Andrews, Frank

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“It starts with an exciting field trip”, Frank Andrews said when asked about his process for creating his welded copper petroglyph sculptures. “I hike into prehistoric rock art sites in the deserts of the Southwest and in Hawai‘i; take photographs and make drawings; then convert them into sculpture patterns in my studio.”
Andrews strives to capture the simple elegance and mystery of stone-age artistic expression while maintaining anthropological accuracy.
“I bend different sizes of copper tubing to the image of my pattern, hammer the pieces fiat on an anvil, then assemble the figure by welding the elements together with an oxy-acetylene welding torch. The design is then coated several times with copper welding rod to build up a texture that replicates the texture of the original stone image.”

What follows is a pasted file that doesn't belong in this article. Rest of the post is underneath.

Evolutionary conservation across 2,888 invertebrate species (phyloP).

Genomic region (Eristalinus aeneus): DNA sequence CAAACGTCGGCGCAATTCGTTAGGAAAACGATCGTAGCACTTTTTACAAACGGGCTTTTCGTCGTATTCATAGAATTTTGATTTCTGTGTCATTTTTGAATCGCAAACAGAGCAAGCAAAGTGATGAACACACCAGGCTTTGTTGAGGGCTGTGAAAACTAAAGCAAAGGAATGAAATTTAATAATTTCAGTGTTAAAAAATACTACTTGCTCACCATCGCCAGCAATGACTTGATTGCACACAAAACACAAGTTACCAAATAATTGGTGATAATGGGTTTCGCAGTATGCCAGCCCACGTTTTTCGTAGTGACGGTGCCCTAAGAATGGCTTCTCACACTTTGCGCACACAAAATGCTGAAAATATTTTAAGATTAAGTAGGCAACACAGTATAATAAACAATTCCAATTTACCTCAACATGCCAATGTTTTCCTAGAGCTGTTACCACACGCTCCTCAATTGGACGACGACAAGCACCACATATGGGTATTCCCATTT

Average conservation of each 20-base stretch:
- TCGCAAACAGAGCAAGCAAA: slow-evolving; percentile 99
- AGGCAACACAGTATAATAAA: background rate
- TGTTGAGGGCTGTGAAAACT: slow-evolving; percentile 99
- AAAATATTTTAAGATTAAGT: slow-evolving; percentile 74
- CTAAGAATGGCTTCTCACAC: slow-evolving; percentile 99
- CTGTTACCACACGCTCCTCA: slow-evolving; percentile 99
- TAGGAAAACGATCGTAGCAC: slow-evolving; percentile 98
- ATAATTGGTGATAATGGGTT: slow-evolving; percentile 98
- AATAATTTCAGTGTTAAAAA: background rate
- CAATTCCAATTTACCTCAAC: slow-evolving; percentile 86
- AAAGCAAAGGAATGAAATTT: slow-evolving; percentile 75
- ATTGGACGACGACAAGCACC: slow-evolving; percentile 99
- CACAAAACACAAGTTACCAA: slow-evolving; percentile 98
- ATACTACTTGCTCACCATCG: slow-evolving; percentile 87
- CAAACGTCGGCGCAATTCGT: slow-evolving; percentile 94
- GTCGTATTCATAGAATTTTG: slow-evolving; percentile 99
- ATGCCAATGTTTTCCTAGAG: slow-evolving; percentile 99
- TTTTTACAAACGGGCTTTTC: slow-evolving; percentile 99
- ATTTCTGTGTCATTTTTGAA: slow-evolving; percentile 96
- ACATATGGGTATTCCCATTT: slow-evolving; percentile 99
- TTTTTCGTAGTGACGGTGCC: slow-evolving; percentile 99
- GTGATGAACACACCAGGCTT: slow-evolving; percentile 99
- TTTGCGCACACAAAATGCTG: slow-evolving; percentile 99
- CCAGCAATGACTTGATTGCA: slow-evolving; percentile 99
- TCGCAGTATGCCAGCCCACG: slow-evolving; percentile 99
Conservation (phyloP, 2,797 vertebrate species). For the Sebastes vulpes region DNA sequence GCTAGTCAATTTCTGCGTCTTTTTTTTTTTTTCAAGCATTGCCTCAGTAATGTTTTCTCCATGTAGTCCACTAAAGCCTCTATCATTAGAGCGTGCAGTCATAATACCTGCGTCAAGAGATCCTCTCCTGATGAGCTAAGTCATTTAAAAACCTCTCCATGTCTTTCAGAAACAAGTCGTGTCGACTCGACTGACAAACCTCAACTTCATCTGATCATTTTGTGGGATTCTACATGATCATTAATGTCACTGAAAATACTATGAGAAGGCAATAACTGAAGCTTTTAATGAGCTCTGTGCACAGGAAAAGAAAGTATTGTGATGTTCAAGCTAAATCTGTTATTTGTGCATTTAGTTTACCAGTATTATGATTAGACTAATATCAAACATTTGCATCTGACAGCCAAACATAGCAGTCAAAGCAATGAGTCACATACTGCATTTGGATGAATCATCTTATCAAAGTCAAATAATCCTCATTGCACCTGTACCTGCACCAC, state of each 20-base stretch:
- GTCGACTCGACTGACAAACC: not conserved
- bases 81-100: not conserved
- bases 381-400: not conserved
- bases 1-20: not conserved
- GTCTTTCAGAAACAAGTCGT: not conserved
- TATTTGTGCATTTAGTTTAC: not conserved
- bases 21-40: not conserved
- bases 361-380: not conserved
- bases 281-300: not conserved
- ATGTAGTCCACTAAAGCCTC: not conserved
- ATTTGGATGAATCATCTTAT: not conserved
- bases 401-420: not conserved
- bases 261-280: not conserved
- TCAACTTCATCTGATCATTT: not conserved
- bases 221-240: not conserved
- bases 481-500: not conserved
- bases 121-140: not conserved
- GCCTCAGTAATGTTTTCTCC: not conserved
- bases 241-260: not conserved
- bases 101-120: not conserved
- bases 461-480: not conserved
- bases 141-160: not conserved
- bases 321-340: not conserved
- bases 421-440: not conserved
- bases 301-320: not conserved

To create the unique patina, “Copper, when hot, reacts with vivid color to reapplication of heat. I let the sculpture cool for a timed interval then reheat it in selective spots with a sharp torch flame. Several repetitions of this process will yield a copper-orange-brown-blue patina which is actually part of the surface of the finished figure.
“The final step is to weld on the wall hanging system which consists of a small ring for wall attachment and pins that space the sculpture about one inch away from the wall. The wall shadows cast by this spacing greatly dramatize the figure.”

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